So, out of all the things mentioned in that paragraph...which do you consider the most important?

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 Post subject: Re: Born to Kill: Deathstroke
PostPosted: Tue Feb 22, 2011 5:58 pm 
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First of all, I'd like to know more about what happened during Slade's time in the army. Like I said, the details on Sampson, Walsh, etc are fuzzy on my end and I'd like to know the gist of what went on. I have every intention of including these characters into my story, and I want them to be spot on and true. Also, what it was like, what it looked like, etc. Corey has the story, I'd be interested to see what he's got.
I won't be able to write as much as I'd like because Uni is staring up again, and my internet connection is broken, but I'll do my best to keep up with the storywriting and posting here.


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 Post subject: Re: Born to Kill: Deathstroke
PostPosted: Tue Mar 01, 2011 4:47 am 
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Sorry I haven't gotten back to this yet, I haven't forgotten about it and will get to it soon. Just so you know I'm not blowing it off indefinitely. :oops:

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 Post subject: Re: Born to Kill: Deathstroke
PostPosted: Mon Mar 07, 2011 8:12 pm 
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All right, let's see, I'll try to summarize Slade's origins as described in the original Judas Contract storyline...

First off, most of it is told from Adeline's perspective, so the very beginning of his military career is not covered since she didn't meet him until he transferred to the Camp Washington training facility. She only mentions that he'd lied about his age to join the Army at 16, became the youngest decorated Korean War hero and "was already an Army legend long before" he came there. Also, by her own words, she was immediately "both frightened and fascinated" by Slade, and "couldn't take her eyes off him".

Incidentally, their ranks at that point are listed as Captain (Addie) and Major (Slade), respectively. Yes, this does mean that Slade held the higher rank, even though Adeline was the camp's lead training officer.

The training at this particular camp focused heavily on jungle/wilderness survival and warfare, guerrilla tactics, and fighting in very small teams vs. superior numbers. During one such exercise, Slade and Bill Walsh were running the course together. Bill got caught in a snare trap and Slade left him there, going on to finish the course solo. Although he failed the course's final obstacle, which was an ambush personally set up (and manned) by Adeline, it's mentioned that Slade was the only candidate who ever even reached the end. Afterward, not surprisingly, Walsh was pretty pissed and accused Slade of trying to improve his own score at his expense. Slade brushed him off, saying that in a real battle Bill would have been dead, not simply captured, and if their positions were reversed he'd have done the same thing. Needless to say, Walsh did not accept this, insisting that Slade cared only about his score and nothing else, and continued to hold a grudge over the incident. He also mocked Slade for having been "beaten by a girl", to which Slade shot back, "Not by a girl, Bill. By a professional. And if she's got something to teach, I suggest you listen. She knows her stuff better than either of us."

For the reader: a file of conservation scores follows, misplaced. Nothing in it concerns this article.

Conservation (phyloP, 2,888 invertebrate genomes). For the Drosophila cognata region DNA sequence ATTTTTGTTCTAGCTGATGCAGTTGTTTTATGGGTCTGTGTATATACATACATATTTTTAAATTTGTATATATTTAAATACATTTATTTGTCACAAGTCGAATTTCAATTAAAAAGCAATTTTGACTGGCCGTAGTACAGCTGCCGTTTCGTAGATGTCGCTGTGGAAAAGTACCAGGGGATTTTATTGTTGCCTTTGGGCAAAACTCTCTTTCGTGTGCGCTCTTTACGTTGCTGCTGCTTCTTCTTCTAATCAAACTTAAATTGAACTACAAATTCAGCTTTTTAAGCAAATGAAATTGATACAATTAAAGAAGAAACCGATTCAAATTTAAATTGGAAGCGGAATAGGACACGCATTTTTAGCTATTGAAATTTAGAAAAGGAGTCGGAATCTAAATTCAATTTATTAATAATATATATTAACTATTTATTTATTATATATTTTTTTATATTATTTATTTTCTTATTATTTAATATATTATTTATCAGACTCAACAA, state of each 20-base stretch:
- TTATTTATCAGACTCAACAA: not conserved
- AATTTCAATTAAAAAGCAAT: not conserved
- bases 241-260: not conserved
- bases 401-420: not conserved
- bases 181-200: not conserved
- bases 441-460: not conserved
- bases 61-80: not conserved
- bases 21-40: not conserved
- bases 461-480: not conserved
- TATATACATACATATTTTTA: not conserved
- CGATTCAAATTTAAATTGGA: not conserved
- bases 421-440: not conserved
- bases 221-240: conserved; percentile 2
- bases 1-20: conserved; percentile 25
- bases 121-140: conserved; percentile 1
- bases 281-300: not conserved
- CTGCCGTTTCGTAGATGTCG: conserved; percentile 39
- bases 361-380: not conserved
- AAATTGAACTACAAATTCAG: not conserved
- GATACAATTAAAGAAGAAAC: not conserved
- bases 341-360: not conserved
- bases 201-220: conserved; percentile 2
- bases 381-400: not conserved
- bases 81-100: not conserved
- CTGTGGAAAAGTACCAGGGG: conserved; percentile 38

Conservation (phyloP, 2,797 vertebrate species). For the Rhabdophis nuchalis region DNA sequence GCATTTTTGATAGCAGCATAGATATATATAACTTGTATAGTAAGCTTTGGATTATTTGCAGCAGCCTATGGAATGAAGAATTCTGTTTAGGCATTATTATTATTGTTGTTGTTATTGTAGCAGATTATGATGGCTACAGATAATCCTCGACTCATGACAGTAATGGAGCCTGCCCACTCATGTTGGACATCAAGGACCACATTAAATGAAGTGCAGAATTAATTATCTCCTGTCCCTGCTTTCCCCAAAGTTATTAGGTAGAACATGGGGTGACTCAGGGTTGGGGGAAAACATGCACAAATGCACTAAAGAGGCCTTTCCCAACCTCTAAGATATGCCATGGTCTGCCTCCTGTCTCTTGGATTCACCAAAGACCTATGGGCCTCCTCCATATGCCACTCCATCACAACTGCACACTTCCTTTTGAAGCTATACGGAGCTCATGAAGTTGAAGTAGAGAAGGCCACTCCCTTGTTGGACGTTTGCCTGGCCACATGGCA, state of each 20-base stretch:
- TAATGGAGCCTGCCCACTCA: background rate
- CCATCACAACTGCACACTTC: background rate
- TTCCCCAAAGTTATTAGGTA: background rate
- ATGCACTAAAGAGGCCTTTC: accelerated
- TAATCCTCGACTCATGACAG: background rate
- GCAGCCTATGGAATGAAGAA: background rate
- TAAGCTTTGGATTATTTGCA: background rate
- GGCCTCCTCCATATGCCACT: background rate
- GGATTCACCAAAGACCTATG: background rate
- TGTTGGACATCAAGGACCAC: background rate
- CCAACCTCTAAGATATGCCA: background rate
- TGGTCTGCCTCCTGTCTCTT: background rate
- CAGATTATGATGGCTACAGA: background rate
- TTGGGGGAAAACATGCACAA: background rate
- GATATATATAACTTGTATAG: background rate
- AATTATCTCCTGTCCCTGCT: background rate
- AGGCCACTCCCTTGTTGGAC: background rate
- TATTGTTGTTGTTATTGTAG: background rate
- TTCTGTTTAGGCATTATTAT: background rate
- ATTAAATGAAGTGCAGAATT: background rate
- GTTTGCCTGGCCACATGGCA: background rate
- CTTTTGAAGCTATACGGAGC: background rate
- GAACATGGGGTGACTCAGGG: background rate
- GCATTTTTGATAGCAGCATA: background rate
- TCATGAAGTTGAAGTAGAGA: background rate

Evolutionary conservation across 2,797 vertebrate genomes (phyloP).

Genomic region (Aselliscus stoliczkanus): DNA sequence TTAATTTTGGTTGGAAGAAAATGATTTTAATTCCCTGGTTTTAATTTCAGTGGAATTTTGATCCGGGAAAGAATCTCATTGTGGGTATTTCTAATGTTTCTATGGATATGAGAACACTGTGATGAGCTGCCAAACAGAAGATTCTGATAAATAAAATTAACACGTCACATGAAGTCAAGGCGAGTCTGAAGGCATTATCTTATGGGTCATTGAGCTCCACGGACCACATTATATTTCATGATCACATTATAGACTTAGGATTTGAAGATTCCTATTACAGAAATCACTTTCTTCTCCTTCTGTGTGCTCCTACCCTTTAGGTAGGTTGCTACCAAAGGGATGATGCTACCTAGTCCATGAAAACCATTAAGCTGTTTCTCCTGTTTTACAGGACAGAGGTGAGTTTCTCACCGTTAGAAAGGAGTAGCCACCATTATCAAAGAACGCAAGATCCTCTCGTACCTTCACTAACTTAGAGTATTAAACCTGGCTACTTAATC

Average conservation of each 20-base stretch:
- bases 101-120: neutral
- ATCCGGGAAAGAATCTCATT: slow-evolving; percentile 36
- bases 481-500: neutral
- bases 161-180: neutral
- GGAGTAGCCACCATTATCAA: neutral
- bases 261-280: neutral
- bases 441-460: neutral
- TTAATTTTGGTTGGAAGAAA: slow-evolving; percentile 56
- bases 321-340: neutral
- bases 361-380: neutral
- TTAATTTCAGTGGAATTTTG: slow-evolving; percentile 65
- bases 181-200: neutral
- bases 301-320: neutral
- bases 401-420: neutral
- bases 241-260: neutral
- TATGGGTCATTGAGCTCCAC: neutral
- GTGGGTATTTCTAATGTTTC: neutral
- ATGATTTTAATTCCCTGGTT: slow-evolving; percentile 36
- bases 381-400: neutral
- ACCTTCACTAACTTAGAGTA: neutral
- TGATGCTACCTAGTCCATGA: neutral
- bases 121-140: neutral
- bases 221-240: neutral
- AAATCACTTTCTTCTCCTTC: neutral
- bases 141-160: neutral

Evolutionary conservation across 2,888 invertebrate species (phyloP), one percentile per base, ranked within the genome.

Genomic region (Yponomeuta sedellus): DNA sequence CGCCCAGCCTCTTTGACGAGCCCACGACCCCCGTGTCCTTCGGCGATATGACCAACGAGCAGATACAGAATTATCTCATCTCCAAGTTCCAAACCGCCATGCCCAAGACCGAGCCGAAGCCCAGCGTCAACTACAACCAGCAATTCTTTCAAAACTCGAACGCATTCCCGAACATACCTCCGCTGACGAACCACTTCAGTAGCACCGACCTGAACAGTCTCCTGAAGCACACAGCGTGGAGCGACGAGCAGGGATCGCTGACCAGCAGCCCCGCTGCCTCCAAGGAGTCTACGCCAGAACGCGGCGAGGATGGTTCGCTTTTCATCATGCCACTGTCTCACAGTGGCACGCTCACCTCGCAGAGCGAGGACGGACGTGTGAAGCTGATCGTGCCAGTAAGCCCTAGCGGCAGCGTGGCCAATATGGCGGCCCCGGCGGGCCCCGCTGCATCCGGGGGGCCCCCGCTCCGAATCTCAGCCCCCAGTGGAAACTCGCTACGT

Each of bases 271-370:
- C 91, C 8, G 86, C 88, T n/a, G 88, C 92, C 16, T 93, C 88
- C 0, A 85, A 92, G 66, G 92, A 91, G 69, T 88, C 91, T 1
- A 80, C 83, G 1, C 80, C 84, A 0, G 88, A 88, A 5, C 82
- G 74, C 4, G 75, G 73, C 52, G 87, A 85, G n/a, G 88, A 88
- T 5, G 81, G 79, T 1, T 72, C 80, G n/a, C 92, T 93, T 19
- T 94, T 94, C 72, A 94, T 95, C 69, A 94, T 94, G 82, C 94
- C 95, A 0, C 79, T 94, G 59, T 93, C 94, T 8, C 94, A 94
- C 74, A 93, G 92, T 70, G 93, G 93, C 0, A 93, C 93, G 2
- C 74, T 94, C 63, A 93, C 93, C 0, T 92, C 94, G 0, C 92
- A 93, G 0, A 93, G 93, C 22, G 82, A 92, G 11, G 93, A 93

Having overheard their conversation, Adeline subsequently approached Slade and offered him additional, and private, training. He accepted her offer, and their relationship obviously grew out of that time spent together. A year later, Slade graduated at the top of his class and was awarded the rank of Lt. Colonel. After the ceremony, Addie jokingly tells him that she's flattered he's chosen to celebrate "with a lowly captain rather than your family or friends," to which Slade responds, "Adeline, my family's gone, and I have no friends." A statement to which Wintergreen, who'd approached them unnoticed, took clear exception.

Six months later Slade and Adeline were married, with Wintergreen standing as Slade's best man. The conflict in southeast Asia escalated a short time later and Slade was assigned there, Grant being born the same night he landed in Vietnam.

When he returned from the war, Slade volunteered for the fateful medical experiment which was ostensibly to aid in resisting so-called truth serums, but which we all know was actually aimed at creating meta-humans. He barely survived the procedure and was comatose for at least a week. The doctors diagnosed him with "ingravescent abrasia", a catastrophic loss of motor coordination, and predicted he would never walk again. Instead, his coordination, reflexes and strength improved to near-superhuman levels. He reapplied for active duty, but was turned down because his condition (at first) was unreliable -- if he over-exerted himself, he'd be near-catatonic the next day. He fell into a period of deep depression, during which Adeline became pregnant with their second child.

A week after Joseph was born, Slade received word that Wintergreen had been captured by the Vietcong. He tried to organize a rescue mission but the military wouldn't listen to him; that leads me to think this must have been toward the end of the war. Anyway, Slade managed to commandeer a plane and successfully carried out the mission by himself; this was also the first time he (unbeknownst to his family) adopted the Deathstroke persona. But Washington was none too pleased that he'd disregarded the chain of command, and discharged him from the Army.